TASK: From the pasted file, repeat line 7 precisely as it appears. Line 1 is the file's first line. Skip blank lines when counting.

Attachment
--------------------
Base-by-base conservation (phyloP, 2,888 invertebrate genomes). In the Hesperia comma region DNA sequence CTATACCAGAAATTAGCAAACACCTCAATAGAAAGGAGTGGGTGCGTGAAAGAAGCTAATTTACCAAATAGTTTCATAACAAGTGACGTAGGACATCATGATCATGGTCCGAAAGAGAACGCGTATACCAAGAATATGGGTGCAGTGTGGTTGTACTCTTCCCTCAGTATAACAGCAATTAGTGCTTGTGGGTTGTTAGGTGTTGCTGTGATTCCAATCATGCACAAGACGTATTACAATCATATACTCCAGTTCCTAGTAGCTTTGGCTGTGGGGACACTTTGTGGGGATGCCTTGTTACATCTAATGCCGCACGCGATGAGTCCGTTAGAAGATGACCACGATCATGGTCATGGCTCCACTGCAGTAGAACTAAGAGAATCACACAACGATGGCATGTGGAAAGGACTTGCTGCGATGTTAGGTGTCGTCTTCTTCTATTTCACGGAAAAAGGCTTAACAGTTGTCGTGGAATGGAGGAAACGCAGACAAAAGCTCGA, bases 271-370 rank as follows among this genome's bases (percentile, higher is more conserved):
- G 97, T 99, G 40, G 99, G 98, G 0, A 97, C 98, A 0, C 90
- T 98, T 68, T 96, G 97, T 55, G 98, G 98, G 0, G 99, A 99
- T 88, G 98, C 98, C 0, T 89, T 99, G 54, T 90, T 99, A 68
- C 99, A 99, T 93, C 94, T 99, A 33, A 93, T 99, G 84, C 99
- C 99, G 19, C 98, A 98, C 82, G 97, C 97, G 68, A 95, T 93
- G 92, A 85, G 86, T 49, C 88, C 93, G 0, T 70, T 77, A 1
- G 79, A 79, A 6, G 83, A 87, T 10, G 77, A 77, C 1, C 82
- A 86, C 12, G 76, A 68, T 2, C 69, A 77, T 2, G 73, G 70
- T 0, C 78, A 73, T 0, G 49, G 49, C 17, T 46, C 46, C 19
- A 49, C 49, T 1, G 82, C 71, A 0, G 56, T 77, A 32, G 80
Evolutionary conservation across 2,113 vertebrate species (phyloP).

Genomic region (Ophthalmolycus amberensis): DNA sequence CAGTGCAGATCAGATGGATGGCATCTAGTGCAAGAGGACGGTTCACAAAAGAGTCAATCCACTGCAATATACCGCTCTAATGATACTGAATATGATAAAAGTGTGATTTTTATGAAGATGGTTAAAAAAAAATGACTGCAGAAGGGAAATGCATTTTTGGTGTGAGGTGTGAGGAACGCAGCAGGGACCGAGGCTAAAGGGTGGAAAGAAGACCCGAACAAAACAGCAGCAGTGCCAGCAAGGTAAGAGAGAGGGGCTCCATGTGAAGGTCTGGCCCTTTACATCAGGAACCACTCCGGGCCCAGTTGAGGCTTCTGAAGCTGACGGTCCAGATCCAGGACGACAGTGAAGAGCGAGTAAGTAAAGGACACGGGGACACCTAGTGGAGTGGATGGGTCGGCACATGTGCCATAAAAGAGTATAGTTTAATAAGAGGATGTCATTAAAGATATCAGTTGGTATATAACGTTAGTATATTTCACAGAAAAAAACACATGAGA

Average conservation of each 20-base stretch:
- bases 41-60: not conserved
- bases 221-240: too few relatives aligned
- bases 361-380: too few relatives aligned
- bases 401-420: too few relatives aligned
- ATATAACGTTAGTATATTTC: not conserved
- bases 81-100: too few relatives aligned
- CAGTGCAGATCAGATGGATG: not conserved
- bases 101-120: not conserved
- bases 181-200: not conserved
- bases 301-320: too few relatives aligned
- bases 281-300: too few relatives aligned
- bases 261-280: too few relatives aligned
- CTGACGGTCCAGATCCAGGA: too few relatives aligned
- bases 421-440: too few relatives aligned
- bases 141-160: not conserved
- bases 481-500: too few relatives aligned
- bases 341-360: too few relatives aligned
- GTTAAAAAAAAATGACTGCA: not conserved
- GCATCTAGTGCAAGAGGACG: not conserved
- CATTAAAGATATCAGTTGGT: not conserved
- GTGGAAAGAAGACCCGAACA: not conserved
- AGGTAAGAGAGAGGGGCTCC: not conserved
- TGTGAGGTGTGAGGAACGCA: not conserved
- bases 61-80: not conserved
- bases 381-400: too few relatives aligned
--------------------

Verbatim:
- G 92, A 85, G 86, T 49, C 88, C 93, G 0, T 70, T 77, A 1